[Numpy-discussion] Numeric 2 : Arrays and Floating Point in C#
frohne at gci.net
Thu Feb 15 14:22:08 EST 2001
----- Original Message -----
From: "Paul F. Dubois" <paul at pfdubois.com>
To: "Ivan Frohne" <frohne at gci.net>; <Numpy-discussion at lists.sourceforge.net>
Sent: Wednesday, February 14, 2001 19:22
Subject: RE: [Numpy-discussion] Numeric 2 : Arrays and Floating Point in C#
> Thank you for pointing this out. I have two questions.
> 1. Note that we could not reach a consensus about using C++ for future
> versions, even though C++ is quite aged by now, because of complaints that
> acceptable (ie, standard-conforming) compilers were not available (a) for
> free and (b) on all platforms. When would C# likely be able to meet these
> 2. Java flunked the Kindergarten test -- it did not like to play with
> others. Will C# pass it? If I want to use many of the available
> I have to be able to call C and Fortran. The fact that Python itself is
> implemented in a given language is of almost no value in and of itself.
> Nobody is going to rewrite Linpack and Spherepack in C# next month.
> My questions may sound rhetorical, but they are not. Although I have
> through the C# spec, and am somewhat pleased with it, I do not know the
> answers to these questions.
Microsoft has a long list of languages which they claim will
support C# and the .NET Framework, including C++, Python,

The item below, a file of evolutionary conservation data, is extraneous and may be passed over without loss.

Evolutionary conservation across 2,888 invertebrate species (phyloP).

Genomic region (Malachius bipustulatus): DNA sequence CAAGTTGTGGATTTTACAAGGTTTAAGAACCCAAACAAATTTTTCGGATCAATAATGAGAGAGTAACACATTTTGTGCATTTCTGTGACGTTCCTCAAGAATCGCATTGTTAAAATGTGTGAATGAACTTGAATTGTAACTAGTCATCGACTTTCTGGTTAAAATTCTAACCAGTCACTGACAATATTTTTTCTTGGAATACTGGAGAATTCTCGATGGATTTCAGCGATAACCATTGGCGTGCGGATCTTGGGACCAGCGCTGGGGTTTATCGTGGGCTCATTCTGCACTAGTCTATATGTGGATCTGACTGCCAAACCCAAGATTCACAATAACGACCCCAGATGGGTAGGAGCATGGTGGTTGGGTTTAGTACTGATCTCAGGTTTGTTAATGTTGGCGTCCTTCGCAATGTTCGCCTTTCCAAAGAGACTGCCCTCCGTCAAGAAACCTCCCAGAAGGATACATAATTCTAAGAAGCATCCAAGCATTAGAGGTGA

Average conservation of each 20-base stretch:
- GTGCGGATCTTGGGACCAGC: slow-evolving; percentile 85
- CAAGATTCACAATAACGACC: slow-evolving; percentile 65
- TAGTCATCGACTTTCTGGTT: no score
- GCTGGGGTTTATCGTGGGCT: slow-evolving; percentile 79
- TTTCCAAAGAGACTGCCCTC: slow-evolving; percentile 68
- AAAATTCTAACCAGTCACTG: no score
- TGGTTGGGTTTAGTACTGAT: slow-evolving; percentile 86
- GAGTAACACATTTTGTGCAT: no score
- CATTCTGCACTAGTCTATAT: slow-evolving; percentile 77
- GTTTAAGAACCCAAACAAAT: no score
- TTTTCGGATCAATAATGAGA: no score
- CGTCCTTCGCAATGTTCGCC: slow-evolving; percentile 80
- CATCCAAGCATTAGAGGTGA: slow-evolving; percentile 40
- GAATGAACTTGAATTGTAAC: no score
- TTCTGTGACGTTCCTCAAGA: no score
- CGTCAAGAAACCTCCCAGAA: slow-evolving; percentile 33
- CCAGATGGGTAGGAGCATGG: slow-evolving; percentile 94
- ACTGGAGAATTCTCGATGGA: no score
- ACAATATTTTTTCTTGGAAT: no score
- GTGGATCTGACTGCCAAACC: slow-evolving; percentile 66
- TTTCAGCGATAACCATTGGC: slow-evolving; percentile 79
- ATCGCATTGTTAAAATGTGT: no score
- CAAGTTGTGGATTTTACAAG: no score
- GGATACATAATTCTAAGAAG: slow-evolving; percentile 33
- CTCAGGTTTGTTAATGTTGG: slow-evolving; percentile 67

Perl, Eiffel, Oberon, Haskell, Smalltalk, and even COBOL.
Fortran is conspicuous by its absence on the list, but Fujitsu is
doing the COBOL port. Fujitsu and Lahey Fortran
are working partners. Or maybe Compaq/Digital has something
on the back burner?
What's encouraging about C# and the .NET Framework is that
they appear to have been designed to address some of the more
serious shortcomings of JAVA:
(0) Many languages will be supported.
(1) The C# language specification has been submitted to the
international standards body ECMA for standardization.
(2) Built-in types (ints, longs, doubles, arrays, etc.) are objects.
(3) Unsigned integer types are included.
(4) There is full IEEE 754 floating point support.
(5) There is native support for multidimensional arrays, not just
awkward ragged arrays.
(6) Most operators can be overloaded.
(7) If you must, pointers are supported.
Python supports complex arithmetic out of the box. But to invert
a matrix you have to twist yourself into a pretzel.
More information about the NumPy-Discussion